“Perhaps the most salient part of the report deals with the future rather than the past. Its authors warn that the years of feast in spending on health across the UK could be followed by relative famine – making it harder than ever for Wales, Scotland and Northern Ireland to catch up.

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7 Responses to “The NHS – is it truly national?”

  1. tim

    Sadly the devolved admins have in Wales and Scotland inparticular have concentrated on grandstanding issues such as prescritpion charges, car parking and flagship expensive drugs as a way of bolstering political support at home.

    Meanwhile money is flushed down the toilet in Wales on cervical cancer screening for under 25’s rather than getting waiting lists down, and Scotland still can’t do routine 20 week scans on all pregnant women, but regards ludicrously expensive untested drugs as a flag of pride.

  2. ANiN

    After Labours privatisation and fragmentation of the NHS there is little sense of any NHS left.

    No wonder UNISONS polling amongst Health Workers finds more more will vote against Neo Liberal Labour or not vote than vote for it.

    Labour has privatised NHS services even Thatcher would not touch

    Health Workers are sick of Labours continous attacks on jobs,pay,conditions, stewards and now pensions and massive cuts in public services. So typical of Blue Labour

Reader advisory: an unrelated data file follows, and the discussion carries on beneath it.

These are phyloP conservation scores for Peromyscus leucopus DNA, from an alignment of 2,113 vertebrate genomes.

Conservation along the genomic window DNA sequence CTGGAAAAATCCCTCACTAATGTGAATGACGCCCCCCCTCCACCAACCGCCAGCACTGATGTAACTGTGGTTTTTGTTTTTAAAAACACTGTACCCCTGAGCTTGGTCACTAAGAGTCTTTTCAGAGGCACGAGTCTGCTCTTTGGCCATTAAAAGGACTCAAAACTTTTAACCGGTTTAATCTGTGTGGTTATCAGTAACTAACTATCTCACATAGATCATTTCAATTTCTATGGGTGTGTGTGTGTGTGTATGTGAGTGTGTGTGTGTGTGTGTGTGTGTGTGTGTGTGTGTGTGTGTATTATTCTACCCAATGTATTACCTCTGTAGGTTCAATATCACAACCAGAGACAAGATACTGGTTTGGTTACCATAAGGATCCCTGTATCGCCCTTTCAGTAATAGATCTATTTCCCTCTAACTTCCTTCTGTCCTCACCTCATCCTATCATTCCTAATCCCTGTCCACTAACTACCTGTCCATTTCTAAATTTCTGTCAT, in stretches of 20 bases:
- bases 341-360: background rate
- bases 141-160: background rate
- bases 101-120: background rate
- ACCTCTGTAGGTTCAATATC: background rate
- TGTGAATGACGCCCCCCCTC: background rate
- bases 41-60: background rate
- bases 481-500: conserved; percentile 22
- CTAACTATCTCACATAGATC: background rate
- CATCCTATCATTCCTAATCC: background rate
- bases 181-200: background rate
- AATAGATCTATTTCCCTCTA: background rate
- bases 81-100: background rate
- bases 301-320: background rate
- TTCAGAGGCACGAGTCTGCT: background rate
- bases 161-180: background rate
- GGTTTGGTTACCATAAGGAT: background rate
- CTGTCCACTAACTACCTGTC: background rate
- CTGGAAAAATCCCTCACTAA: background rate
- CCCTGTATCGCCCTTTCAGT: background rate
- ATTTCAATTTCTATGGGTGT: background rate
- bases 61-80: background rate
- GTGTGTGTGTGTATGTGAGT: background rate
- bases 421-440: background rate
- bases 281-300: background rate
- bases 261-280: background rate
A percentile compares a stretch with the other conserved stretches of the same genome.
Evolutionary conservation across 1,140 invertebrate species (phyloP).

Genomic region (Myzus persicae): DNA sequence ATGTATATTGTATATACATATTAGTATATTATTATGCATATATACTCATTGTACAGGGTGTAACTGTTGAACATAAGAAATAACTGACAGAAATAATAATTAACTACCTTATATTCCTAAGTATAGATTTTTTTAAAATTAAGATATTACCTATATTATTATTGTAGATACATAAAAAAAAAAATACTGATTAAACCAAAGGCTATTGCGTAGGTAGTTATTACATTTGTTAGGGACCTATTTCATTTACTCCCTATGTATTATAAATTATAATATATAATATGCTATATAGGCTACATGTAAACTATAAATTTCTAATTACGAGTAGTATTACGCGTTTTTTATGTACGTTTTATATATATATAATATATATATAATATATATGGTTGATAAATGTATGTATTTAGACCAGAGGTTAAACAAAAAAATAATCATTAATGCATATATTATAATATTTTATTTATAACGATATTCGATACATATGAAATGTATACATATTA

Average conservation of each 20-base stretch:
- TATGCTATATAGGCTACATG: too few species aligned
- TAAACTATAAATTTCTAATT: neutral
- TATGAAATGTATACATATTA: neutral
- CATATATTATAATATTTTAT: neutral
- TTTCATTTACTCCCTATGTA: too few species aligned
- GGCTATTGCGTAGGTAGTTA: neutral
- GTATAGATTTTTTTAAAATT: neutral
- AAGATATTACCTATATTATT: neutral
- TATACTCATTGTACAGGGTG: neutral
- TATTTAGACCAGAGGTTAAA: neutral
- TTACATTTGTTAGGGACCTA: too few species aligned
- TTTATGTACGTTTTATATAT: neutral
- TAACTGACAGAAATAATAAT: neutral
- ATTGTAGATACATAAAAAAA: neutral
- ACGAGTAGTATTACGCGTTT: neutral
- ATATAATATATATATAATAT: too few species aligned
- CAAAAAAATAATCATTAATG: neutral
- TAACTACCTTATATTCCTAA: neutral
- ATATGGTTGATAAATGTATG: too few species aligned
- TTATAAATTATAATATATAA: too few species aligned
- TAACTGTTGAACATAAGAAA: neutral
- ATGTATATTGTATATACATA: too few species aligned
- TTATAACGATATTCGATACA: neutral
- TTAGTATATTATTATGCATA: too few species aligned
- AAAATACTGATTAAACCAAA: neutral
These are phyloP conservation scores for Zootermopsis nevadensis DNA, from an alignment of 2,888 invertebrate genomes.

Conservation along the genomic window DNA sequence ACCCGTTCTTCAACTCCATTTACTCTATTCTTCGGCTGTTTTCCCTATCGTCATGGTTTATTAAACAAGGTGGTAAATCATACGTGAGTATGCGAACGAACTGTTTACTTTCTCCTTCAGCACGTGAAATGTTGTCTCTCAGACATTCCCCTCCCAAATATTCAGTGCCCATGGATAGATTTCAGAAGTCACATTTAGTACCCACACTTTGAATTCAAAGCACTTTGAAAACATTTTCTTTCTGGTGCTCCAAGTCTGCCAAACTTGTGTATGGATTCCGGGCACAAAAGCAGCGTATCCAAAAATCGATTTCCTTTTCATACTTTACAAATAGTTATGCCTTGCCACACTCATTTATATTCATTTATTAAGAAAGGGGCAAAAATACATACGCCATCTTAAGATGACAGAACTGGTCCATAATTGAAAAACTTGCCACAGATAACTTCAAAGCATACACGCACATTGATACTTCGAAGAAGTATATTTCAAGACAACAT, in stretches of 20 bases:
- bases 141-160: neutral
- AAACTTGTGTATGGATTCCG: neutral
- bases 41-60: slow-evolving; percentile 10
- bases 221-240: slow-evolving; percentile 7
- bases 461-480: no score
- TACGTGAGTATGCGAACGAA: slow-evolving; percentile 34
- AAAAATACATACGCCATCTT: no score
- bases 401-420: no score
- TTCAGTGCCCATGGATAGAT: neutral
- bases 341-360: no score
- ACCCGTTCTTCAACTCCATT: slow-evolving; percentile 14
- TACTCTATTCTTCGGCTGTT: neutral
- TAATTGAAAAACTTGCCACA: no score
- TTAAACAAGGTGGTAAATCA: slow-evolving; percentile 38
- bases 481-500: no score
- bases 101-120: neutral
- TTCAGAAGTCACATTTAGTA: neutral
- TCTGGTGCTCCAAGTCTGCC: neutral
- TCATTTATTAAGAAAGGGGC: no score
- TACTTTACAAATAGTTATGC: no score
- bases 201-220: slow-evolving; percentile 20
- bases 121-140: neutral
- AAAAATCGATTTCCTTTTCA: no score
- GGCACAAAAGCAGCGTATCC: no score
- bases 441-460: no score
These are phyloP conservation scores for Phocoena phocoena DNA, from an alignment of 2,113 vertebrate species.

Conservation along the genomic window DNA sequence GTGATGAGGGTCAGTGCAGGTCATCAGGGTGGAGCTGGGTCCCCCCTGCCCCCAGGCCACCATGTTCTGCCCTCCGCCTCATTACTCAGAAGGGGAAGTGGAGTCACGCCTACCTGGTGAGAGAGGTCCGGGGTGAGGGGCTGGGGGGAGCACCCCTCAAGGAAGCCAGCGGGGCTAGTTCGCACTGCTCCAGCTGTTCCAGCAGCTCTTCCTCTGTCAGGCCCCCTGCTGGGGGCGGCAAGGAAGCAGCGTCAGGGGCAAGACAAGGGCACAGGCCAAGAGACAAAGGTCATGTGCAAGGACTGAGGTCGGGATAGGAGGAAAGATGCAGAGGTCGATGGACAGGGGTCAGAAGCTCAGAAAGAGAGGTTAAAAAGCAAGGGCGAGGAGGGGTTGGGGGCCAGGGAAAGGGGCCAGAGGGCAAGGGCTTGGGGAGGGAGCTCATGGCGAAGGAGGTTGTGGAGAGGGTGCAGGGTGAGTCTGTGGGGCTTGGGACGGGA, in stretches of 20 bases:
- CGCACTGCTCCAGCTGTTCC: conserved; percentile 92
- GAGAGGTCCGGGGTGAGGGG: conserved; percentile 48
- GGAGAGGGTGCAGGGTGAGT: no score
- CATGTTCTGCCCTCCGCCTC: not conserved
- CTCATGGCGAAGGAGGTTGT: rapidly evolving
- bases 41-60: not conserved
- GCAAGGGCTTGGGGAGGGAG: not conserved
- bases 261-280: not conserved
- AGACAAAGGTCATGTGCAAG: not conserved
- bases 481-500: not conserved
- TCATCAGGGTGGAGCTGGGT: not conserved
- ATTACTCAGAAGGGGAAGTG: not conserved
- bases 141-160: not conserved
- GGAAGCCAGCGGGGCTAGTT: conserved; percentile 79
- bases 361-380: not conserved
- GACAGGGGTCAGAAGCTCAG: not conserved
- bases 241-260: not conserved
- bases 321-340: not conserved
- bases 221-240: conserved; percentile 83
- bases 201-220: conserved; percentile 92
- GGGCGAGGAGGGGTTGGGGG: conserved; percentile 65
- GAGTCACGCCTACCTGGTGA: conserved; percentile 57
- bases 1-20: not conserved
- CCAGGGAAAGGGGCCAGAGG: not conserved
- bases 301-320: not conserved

Labours a bunch of corrupt, rightwing,, Neo Liberal, warmongering, privatisers

    The Unions should cut the link with Labour
    whats the point of paying Labour to privatise and outsource our jobs destroy our pensions and use the private and voluntary sectors to undermine our pay and our Union organisation?

    Apart from the morality of funding a Party that is covered in the blood of 1000,000 Iraqi civilians

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  5. Alex Flamson

    It emerges today that the Nuffield’s figures over-estimated the number of doctors in Scotland by 27% which of course will grossly distort any attempt to look at efficiency there.

    This assessment also doesn’t mention that patients in Scotland were the most satisfied with the service they’d received (one of the only stats not affected by the over-estimation of doctors) or that hospitals in England receive more funding by booking more appointments, while the Scottish system is not incentivised to get people out of beds as soon as possible, or the fact that London was “put to one side” when considering England’s figures as it was atypical of English regions.